Washington announces “agreement in principle” on New Start nuclear disarmament treaty, Moscow denies

The announcement of the United States on New Start quickly fell. Washington reported on Tuesday, October 13, a ” agreement in principle “ with Moscow to extend the nuclear disarmament treaty. “We are in fact keen to extend the New Start Treaty for a period of time, provided they agree in return to limit to freeze their nuclear arsenal ”said US negotiator Marshall Billingslea, who since June has been leading talks with Moscow on the bilateral New Start treaty that expires in early 2021 – just after the end of Donald Trump’s current term, candidate for re-election on November 3.

“We believe that there is an agreement in principle at the highest level of our two governments”, added the American diplomat during an online conference organized by the think tank Heritage Foundation.

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The scathing response from Moscow was swift. “Russia and the United States did not agree on a freeze of their nuclear arsenals”, tweeted the Permanent Mission of Russia in Vienna. Such a gel would be “Unacceptable” for Moscow, Moscow negotiator, Deputy Foreign Minister Sergei Riabkov, told Russian agencies.

Differences noted by Moscow

The bilateral New Start treaty, concluded in 2010, keeps the arsenals of the two countries well below their level during the Cold War, limiting the number of strategic nuclear launchers deployed to 700 and the number of nuclear warheads on these launchers to 1,550.

“If the Americans agreed with the documents we gave them, and accepted them, such an agreement could be reached even tomorrow. But under conditions with such divergences, I cannot even imagine on what basis our colleagues in Washington are making such assumptions ”Mr Riabkov told the Ria Novosti agency. According to him, Russia and the United States still have “Different views on how to strengthen arms control in the future”.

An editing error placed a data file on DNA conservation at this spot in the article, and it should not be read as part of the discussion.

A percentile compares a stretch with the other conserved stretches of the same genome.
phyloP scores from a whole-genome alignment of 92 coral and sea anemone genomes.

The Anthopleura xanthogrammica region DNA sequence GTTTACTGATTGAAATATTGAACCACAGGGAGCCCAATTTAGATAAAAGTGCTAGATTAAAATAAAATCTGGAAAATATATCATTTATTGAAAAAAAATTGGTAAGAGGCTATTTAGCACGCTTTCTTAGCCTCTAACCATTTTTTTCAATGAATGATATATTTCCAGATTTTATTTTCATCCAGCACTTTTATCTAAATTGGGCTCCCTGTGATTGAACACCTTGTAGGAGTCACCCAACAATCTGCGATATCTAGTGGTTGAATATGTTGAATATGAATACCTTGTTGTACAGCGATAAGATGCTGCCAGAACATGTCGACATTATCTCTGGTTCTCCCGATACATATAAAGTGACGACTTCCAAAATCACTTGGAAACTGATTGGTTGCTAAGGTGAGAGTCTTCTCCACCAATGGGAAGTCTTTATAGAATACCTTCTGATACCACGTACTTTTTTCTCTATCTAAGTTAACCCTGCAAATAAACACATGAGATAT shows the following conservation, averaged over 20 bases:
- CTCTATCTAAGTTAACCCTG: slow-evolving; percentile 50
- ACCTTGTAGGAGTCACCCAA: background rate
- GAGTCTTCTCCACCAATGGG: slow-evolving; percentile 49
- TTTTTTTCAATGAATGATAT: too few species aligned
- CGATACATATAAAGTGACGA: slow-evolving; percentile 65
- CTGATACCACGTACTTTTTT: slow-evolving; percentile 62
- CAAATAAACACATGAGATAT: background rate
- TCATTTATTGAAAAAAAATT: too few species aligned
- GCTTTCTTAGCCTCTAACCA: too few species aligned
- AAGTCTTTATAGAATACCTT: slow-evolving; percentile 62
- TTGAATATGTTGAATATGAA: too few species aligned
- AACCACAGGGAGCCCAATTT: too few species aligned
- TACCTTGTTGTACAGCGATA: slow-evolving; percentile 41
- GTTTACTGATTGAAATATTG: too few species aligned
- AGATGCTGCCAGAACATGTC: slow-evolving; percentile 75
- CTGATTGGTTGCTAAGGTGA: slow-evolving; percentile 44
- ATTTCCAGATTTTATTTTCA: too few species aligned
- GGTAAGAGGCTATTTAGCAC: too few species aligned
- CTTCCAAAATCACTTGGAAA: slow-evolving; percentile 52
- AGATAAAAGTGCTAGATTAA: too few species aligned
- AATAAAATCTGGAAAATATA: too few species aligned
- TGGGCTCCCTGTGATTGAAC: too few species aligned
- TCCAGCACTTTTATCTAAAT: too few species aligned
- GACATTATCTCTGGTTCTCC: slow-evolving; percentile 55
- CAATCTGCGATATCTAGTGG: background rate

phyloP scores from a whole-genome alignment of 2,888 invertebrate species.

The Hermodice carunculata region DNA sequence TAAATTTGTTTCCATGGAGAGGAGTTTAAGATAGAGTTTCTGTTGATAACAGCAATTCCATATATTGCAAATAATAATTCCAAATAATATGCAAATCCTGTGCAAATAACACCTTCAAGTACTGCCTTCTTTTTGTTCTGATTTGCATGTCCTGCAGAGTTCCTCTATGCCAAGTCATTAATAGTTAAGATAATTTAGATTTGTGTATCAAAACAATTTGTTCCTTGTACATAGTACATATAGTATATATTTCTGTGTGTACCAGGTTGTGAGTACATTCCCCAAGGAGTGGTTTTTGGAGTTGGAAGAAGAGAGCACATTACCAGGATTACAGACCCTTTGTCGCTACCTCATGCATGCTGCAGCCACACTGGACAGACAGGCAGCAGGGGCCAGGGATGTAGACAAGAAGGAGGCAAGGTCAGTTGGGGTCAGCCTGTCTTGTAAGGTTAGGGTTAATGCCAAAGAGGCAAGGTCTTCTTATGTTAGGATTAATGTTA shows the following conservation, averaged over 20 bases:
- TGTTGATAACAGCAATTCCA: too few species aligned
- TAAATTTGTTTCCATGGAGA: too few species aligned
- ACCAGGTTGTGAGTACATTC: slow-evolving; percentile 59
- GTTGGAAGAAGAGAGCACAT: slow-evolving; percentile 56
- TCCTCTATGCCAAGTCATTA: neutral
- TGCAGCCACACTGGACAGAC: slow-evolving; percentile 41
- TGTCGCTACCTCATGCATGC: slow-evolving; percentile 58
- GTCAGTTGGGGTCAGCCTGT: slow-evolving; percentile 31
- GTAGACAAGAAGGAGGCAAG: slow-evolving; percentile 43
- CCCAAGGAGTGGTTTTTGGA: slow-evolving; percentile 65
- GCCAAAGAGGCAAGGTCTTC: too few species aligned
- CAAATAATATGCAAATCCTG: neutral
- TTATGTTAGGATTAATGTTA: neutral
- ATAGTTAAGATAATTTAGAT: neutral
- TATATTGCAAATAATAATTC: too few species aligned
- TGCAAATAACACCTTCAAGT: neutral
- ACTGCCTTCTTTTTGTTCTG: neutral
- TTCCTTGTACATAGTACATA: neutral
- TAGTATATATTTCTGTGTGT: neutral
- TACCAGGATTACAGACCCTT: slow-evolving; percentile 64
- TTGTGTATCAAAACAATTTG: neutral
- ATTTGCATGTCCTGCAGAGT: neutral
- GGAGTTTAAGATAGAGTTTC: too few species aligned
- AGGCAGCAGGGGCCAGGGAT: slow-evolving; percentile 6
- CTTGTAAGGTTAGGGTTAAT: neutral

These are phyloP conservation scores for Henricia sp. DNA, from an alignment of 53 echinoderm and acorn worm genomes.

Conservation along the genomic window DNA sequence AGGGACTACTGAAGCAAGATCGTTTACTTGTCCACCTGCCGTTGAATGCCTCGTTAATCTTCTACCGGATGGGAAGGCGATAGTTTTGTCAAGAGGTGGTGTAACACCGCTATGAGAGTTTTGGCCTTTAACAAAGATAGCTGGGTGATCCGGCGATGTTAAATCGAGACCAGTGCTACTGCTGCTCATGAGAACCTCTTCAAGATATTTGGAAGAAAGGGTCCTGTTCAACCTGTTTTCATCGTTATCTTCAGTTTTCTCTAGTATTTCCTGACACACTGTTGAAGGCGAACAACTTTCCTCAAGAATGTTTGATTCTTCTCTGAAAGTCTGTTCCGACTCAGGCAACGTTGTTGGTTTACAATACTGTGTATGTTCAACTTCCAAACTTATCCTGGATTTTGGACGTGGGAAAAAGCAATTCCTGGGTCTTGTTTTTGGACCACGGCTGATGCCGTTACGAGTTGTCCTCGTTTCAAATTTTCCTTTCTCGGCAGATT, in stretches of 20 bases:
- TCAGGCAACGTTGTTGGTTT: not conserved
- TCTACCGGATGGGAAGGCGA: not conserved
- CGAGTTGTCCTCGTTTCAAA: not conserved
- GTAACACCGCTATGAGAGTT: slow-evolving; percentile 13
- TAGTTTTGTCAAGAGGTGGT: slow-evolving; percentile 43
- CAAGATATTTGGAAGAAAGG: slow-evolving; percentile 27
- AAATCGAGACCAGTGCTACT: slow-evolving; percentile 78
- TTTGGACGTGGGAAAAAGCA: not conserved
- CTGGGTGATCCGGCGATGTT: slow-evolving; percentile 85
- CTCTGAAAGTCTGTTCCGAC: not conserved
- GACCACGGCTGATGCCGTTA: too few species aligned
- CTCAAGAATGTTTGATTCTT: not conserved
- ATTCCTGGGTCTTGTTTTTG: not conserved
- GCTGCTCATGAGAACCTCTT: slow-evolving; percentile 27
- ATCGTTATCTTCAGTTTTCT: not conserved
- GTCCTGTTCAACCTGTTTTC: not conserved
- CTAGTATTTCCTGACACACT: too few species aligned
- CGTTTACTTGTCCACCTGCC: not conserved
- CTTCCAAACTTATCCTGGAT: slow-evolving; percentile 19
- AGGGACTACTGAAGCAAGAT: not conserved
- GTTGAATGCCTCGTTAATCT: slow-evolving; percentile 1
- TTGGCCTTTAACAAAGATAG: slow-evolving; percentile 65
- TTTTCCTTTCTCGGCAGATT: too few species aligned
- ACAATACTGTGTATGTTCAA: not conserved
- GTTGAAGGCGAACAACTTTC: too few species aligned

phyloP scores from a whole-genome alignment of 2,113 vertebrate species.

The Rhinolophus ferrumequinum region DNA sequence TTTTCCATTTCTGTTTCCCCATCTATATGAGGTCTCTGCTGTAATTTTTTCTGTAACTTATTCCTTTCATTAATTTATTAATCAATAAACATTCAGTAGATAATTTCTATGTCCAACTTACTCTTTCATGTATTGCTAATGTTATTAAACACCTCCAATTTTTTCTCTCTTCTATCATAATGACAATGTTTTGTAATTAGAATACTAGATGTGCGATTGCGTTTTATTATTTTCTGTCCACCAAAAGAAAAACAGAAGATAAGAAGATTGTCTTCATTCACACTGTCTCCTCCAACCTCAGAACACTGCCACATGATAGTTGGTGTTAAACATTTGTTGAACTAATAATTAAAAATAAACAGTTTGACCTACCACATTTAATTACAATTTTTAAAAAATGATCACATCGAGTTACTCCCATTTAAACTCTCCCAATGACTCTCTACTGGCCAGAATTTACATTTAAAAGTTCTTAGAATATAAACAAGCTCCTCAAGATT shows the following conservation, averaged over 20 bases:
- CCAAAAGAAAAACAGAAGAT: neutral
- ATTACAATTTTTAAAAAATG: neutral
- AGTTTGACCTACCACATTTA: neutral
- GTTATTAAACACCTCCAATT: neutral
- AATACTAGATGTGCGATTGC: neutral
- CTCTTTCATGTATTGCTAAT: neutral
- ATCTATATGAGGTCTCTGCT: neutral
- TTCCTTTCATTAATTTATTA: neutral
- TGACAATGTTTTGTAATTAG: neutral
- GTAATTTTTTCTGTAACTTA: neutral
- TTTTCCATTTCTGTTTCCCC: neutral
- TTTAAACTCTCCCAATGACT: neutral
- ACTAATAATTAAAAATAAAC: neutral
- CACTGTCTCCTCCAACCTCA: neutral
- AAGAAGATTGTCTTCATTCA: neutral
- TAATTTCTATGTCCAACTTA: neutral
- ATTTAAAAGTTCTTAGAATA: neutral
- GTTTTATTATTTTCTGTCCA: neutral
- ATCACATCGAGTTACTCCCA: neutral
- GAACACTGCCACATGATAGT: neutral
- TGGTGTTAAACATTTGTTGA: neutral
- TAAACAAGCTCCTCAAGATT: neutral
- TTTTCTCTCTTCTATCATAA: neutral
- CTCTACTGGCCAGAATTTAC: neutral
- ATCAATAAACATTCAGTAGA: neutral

However, the American negotiator cut short a trip to Asia last week to meet Mr. Riabkov in Helsinki. On Tuesday, he explained that he then felt that Russia seemed ready for a compromise.

Mr. Billingslea also noted that Moscow has yet to give its final approval to the verbal agreement with its Russian counterpart and give it the necessary authority to define the details of a more formal agreement. “We are ready to make this agreement. We can wrap it up tomorrow, in fact ”, he said.

The integration of China desired by Washington

He stressed that the United States still wanted China to join in future nuclear disarmament negotiations. “Any agreement we make with the Russians must be formulated and formatted in such a way as to allow us to extend this arrangement to the Chinese when they join the negotiating table.”, he explained.

The United States has insisted since the start of the negotiations that China join the discussions, stressing that the Chinese arsenal is developing at high speed. But Beijing, which considers that its arsenal is still much inferior to that of Moscow or Washington, refuses to participate in tripartite negotiations.

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Russia and the United States together still hold more than 90% of the world’s nuclear weapons, according to the latest report from the Stockholm International Peace Research Institute (Sipri). Washington has some 5,800 nuclear warheads in 2020 and Moscow has 6,375, against 320 for Beijing, 290 for Paris and 215 for London, according to the Swedish institute.

It is the last nuclear agreement still in force after US President Donald Trump reneged on three agreements: the one on Iranian nuclear power, the INF treaty on medium-range land missiles, and the Open Skies treaty, or Open Skies, aimed at to verify the military movements and the arms limitation measures of the signatory countries.

The World with AFP


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